Are you getting shoppers to buy without thinking?
Humans are often called creatures of habit. We like to do the same things, at the same times, in the same way. When you say it like that, it sounds a bit boring. But, habits are important – without them life would be incredibly complicated.
Just think about all the decisions you would have to make if we weren’t driven by habit. What time am I going to get up tomorrow morning? What will I have for breakfast? Do I have a cup of tea or coffee? Do I brush my teeth before or after I have a shower? And that is just in the first half an hour of your day. We need habits to make our lives easier.
The habits we’ve all formed have been developed over time. We don’t wake up one day and decide ‘right, I’m going to choose these habits’ and then immediately follow them. Establishing habits is a process not an event. Think about any habit you have started (e.g. going to the gym regularly) or tried to stop (e.g. smoking). You have to force yourself to start. For a period it’s hard, you often want to give up. You hang in there and it starts becoming easier. Then, eventually, you are doing it without thinking.
Once you are doing it without thinking it becomes hardwired. It leads to automaticity. Automaticity means that it has become easier to do it than not to do it.
So, apart from reminding you that there is a habit you really should change, why are we talking about this? Well, often we think of buying as an event – a specific point in time when the shopper is in front of the shelf or their laptop, deciding what to buy (or where to shop in the first place).
If you think of it as an event, you do everything to win at that particular event. And that can be hard. Lots of money spent on promotions is all about winning an individual event – that purchase.
However, if we think of buying as a process, we might start thinking about influencing shoppers in a different way. Move our attention from one-off activities to activities that influence shoppers on an on-going basis. Activities that build the habit of buying, and make the easiest thing for a shopper to do, to come to your store or buy your brand each time. To drive automaticity amongst shoppers.
So, how can you do this?
Think about future purchases not just this immediate purchase. There has been a huge focus in our industry on driving penetration – saying that the key to success is the size of your buyer base. Now, penetration is clearly important. No buyers = no business. However, if you only focus on penetration you are not focusing on a lot of spend in the market.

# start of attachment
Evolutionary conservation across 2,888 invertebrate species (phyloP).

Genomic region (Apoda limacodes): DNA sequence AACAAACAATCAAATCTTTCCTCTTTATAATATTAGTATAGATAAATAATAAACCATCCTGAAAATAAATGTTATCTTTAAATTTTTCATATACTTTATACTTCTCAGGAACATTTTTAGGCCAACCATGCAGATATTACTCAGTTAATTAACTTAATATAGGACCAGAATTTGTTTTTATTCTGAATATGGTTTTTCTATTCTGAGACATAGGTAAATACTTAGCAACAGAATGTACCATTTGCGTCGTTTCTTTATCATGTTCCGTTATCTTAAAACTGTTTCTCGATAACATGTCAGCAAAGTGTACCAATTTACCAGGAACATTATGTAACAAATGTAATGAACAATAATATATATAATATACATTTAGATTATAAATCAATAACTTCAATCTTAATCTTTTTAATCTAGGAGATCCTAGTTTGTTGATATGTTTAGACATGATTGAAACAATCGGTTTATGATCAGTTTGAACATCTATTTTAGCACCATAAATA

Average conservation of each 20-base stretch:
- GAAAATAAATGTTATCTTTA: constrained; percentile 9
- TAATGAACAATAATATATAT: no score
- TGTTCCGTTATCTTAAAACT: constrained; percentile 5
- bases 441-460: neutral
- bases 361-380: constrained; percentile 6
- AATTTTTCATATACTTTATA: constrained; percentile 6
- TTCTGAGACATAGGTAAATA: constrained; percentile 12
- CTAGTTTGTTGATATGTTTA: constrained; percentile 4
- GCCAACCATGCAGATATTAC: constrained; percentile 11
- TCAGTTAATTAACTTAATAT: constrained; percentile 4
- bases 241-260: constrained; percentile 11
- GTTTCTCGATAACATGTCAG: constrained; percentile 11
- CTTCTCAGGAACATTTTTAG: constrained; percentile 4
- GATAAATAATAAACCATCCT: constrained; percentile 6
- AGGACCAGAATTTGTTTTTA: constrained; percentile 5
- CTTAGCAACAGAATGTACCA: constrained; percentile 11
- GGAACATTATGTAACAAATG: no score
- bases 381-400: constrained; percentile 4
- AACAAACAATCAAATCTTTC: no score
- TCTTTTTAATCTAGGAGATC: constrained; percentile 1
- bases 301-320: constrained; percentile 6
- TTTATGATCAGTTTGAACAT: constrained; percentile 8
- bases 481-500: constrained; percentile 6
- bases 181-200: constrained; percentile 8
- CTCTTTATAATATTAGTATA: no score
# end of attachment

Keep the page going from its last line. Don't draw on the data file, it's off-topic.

Most shoppers of a retailer spend more money with other retailers than they do with you. Most buyers of a brand spend more money on other brands in your category than on your brand.
You need buyers. But for real success you need them to buy you again (and again…). It is no surprise that in FMCG, Amazon have been leading the way on this – think Subscribe & Save, Dash Buttons, 1 click purchasing. Everything Amazon do is about making it as easy as possible to repeat buy from them. Creating automaticity.
Hardwiring a link to key occasions. This could be linking to an already established occasion or building a new occasion. A classic example of this in recent years has been Cobra & Curry. For many people, when they are asked what they would like to drink in an Indian restaurant, the automatic response is ‘Cobra’.
Often we are afraid of being specific. If I link to occasion X, will I miss out on all the times my product could be consumed or used? The problem is that without a lead occasion, your product might not be used in the first place. And without that, you miss all the other occasions anyway. The more you can signal which products are for which occasions, the more likely shoppers are to buy.
The importance of Visibility. We’ve talked a lot about this before. Put simply, the more visible you are in key environments, the greater your chances of becoming the automatic choice. Everything Coca Cola does in store is about this. But it is often just as important in home. The holy grail for any food or drink product is a permanent place in the fridge. To be seen every time the fridge door is opened. And it is opened a lot, much more than the food cupboard. You know when you are running low and the natural thing to do is buy the same thing again.
Habit building takes time. However, in our industry we often want to move on too quickly – ‘right, we’ve talked about the link to that occasion, let’s move onto something else’. We get bored much quicker than shoppers do. Often before habits have had the chance to properly form.
Getting shoppers to do things once is easy. Getting them to do things repeatedly is hard. But once they do, it becomes hardwired. It becomes harder to break the habit than continue with it.
Being a creature of habit can be a good thing. Just make sure those habits are working for you.
Feel free to forward. Have a great Easter and speak to you next week.